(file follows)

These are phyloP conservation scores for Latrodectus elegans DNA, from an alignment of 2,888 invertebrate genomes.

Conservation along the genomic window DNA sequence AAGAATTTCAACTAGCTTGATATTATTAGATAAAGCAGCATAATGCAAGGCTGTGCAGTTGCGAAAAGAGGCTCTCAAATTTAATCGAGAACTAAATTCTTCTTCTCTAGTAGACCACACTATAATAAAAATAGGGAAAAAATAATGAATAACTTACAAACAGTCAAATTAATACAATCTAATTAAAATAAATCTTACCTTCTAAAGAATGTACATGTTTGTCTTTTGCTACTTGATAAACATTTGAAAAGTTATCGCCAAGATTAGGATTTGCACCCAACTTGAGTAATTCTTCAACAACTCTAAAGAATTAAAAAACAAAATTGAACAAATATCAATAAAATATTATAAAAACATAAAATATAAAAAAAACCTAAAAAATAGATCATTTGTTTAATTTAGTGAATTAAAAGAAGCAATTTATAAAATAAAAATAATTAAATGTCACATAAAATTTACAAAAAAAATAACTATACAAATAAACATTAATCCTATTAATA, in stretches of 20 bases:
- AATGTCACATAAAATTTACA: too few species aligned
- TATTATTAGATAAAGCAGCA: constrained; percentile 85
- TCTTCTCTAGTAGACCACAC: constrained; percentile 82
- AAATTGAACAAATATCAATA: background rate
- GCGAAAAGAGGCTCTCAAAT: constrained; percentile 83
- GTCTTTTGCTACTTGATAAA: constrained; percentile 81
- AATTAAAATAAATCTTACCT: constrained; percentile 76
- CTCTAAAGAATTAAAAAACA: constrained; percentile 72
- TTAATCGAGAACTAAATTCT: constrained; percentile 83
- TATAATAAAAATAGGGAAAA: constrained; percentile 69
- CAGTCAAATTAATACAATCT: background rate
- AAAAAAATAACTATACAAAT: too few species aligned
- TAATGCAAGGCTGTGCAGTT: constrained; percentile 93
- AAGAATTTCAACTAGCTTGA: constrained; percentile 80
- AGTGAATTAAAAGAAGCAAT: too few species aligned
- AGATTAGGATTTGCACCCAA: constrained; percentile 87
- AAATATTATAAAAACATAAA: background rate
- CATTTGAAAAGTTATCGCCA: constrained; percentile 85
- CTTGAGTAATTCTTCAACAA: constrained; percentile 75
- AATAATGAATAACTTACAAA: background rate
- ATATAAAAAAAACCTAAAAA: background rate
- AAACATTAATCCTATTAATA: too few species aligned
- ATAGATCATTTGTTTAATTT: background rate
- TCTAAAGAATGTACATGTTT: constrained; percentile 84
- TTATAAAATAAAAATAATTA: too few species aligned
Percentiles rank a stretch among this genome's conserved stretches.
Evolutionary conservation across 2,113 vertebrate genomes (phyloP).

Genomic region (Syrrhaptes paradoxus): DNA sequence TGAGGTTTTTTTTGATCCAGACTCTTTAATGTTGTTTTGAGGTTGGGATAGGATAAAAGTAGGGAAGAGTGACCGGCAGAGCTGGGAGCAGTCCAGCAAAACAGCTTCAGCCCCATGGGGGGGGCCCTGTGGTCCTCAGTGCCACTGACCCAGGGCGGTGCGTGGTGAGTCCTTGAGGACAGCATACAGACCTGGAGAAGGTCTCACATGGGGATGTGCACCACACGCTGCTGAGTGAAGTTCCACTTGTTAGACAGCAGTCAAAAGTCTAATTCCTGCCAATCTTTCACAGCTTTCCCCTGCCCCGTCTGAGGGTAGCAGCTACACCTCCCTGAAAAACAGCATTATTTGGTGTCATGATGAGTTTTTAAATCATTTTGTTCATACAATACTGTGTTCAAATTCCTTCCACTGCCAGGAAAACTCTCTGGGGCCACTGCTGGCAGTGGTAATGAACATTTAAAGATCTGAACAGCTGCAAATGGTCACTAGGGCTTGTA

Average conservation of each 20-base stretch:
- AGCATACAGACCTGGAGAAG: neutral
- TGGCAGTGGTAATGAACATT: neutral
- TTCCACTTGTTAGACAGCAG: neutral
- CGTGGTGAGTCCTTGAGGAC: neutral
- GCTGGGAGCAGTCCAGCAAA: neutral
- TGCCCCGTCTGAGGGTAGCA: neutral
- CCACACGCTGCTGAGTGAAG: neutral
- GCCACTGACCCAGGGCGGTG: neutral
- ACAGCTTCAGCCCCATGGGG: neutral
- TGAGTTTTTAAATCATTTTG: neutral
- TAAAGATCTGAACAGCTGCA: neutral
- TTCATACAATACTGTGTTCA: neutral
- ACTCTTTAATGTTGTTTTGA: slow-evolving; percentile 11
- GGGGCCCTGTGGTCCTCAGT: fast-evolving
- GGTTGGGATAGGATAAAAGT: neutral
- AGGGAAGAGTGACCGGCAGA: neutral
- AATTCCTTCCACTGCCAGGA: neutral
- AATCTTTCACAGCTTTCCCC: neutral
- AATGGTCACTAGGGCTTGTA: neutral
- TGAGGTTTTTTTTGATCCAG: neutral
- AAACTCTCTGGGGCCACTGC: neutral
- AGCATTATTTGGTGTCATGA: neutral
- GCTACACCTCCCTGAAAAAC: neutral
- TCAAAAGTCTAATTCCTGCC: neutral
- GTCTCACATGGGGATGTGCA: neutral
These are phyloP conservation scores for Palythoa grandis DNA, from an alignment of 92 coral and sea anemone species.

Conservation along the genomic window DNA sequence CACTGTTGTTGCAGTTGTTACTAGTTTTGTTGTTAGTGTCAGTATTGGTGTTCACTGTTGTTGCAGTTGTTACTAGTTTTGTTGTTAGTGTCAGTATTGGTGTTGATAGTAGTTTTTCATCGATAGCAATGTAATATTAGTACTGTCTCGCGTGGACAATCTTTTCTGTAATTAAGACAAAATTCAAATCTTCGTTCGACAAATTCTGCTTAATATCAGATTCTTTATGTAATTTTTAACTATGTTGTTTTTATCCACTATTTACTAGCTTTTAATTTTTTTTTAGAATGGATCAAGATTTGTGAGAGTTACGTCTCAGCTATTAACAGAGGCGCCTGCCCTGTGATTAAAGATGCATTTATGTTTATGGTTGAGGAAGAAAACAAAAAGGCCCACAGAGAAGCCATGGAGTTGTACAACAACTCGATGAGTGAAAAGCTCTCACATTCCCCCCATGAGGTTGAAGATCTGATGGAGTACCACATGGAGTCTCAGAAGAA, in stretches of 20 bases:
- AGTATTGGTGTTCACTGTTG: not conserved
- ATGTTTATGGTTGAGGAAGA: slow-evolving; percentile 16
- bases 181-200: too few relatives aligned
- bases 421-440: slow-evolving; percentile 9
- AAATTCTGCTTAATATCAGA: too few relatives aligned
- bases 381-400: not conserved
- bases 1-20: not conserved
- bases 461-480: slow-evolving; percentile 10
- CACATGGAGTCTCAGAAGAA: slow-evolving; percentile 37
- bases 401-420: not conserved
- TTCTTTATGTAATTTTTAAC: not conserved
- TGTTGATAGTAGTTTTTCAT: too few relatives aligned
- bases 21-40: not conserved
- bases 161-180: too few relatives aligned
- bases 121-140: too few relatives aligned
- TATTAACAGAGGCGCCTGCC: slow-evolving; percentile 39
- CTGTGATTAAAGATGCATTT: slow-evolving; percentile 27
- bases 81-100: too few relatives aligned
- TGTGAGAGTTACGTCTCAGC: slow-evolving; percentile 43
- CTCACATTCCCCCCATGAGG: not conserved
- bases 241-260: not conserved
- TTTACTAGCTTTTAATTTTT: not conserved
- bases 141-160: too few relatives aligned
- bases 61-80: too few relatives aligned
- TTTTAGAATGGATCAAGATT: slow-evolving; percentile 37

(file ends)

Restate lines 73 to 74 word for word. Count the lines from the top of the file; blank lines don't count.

- bases 121-140: too few relatives aligned
- TATTAACAGAGGCGCCTGCC: slow-evolving; percentile 39